The Big Dig made things look easy. Sure, it cost a fortune, took forever, and caused countless engineering headaches. But for reach, the project can’t be touched: The demolition of the hugely disruptive highway unlocked billions of dollars in economic development, from North Station to South Boston and Chinatown. The Southeast Expressway came down, and the rest snapped into place. Easy.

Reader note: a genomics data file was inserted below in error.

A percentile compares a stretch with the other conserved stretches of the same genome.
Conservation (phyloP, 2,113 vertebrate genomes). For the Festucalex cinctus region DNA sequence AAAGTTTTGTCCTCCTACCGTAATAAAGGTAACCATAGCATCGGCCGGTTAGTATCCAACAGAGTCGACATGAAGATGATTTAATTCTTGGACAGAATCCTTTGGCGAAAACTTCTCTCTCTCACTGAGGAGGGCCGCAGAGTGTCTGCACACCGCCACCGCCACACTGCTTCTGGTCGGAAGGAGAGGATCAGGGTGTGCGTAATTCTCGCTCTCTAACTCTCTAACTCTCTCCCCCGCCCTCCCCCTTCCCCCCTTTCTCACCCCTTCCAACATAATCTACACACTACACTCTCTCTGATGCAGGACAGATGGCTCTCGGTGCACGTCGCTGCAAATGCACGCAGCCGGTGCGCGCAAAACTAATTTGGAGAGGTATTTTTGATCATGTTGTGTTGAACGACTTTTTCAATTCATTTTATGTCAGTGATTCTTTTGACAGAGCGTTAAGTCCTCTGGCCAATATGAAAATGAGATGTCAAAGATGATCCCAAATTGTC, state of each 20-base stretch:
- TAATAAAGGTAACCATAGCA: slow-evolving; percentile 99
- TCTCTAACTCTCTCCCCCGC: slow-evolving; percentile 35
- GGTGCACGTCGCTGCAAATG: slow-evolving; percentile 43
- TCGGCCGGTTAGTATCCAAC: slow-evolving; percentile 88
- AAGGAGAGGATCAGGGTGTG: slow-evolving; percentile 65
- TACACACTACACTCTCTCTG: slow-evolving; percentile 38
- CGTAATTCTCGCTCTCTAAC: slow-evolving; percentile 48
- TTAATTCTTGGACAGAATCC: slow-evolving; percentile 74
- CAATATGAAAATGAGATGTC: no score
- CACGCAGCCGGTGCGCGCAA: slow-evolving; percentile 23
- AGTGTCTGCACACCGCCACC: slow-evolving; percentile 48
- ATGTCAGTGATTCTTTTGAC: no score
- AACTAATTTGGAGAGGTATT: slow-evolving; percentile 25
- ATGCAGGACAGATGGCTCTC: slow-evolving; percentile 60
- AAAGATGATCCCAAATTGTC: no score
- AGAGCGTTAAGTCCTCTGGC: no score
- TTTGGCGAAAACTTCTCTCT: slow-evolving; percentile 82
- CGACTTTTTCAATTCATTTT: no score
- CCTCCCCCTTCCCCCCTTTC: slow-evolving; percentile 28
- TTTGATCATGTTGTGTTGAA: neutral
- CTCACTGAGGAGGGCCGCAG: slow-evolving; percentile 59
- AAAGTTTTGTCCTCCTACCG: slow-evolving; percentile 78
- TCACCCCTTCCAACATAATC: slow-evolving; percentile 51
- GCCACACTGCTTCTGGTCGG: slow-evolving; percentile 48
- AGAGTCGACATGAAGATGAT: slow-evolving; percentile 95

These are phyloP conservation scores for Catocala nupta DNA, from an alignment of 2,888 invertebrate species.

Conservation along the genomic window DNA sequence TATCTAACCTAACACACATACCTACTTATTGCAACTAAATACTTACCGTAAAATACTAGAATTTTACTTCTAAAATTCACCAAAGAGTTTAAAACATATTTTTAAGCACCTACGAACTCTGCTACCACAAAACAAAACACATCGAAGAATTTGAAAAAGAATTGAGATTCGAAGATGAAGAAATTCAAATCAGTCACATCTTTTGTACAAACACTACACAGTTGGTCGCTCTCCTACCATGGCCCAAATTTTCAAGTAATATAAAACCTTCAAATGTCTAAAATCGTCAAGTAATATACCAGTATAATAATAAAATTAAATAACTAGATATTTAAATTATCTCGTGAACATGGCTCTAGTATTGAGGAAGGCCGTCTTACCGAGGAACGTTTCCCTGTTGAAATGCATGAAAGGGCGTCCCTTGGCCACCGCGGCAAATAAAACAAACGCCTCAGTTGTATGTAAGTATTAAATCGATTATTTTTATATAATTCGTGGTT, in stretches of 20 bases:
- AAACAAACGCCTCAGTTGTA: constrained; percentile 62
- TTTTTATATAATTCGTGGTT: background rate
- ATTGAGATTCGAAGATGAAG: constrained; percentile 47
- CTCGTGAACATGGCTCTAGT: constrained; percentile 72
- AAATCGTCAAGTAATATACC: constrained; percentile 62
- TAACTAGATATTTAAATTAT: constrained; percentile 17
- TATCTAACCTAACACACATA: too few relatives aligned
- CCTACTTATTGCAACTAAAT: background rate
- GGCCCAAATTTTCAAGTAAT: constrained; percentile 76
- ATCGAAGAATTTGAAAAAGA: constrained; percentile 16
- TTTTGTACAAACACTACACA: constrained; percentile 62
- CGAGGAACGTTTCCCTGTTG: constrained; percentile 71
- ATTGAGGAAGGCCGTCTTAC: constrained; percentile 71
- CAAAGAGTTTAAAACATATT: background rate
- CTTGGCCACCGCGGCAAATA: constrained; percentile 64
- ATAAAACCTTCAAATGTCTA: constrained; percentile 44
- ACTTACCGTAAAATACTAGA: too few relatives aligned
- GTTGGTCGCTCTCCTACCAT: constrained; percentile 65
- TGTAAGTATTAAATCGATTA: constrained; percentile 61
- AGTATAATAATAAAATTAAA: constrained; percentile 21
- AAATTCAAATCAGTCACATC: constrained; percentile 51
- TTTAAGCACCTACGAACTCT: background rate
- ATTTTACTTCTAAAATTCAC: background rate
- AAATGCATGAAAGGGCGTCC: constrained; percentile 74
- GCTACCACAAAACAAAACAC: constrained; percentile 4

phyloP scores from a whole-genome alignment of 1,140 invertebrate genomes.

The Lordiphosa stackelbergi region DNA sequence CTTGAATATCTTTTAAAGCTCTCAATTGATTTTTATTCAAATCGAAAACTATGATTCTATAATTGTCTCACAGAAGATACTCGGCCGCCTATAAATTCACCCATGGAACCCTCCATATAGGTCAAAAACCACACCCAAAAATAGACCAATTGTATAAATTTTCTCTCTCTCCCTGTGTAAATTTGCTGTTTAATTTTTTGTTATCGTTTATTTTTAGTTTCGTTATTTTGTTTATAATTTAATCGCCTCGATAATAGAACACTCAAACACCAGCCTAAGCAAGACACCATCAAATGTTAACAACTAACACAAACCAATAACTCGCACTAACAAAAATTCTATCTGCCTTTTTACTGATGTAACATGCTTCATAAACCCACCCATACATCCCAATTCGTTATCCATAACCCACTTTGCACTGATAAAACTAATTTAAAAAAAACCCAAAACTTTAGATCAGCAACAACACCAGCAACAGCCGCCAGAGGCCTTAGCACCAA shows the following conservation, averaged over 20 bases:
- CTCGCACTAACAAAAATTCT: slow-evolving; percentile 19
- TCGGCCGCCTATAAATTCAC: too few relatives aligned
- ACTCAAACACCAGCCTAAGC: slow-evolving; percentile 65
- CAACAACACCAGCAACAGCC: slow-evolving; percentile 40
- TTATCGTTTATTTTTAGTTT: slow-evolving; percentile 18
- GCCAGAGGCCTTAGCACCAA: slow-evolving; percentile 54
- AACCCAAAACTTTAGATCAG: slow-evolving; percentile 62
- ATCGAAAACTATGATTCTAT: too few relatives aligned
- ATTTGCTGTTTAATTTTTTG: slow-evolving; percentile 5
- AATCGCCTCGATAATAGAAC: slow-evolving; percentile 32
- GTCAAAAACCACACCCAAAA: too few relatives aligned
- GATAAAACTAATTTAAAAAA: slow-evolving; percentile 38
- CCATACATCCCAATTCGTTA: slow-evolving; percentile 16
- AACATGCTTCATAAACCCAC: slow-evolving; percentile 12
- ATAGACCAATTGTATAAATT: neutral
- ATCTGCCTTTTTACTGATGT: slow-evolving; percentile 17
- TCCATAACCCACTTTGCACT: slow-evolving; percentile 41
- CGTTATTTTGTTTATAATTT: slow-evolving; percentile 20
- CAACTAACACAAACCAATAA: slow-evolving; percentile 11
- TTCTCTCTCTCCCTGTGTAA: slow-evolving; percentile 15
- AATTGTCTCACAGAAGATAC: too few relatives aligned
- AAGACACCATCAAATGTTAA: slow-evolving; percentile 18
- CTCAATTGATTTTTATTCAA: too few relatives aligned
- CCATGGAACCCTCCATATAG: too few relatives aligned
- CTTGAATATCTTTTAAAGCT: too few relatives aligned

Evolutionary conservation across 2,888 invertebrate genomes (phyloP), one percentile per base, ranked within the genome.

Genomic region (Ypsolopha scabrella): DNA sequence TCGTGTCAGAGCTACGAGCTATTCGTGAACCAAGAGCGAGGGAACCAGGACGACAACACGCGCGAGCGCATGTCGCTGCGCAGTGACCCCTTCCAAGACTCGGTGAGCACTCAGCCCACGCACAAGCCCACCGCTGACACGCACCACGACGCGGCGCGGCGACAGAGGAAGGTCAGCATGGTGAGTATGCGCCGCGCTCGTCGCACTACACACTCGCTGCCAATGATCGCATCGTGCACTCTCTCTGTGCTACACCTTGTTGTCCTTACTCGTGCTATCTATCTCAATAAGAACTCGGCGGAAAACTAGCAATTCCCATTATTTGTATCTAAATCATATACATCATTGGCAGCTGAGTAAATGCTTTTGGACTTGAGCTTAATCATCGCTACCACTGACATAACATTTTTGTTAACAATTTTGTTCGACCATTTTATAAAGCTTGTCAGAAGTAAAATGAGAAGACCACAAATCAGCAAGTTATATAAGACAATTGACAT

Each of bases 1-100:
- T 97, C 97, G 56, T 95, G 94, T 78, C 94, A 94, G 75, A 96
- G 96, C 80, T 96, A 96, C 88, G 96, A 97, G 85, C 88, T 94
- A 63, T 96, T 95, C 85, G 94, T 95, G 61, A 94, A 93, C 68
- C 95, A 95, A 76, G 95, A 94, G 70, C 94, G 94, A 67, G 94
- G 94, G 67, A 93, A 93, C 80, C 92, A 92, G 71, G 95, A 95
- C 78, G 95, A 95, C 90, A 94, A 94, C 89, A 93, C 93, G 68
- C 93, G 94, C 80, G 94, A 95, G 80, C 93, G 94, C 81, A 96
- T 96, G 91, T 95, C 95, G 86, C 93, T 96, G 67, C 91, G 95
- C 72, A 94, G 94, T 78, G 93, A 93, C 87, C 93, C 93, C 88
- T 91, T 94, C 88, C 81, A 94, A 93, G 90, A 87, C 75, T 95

Things are not so simple in Boston’s outlying neighborhoods. The generation of engineers that ran the old Southeast Expressway between Boston’s downtown and its waterfront sent scores of similar roadways barreling through the city’s neighborhoods. These roads are smaller in scale than the downtown highway was, but they’re no less disruptive. They’re only now beginning to fall, a decade after the old elevated Expressway gave way to a manicured surface boulevard. And chopping the Expressway’s offspring down to size is just the first step. The fact that these mini-highways are dying, in and of itself, means almost nothing. It’s what comes after the roadways’ demise that really counts.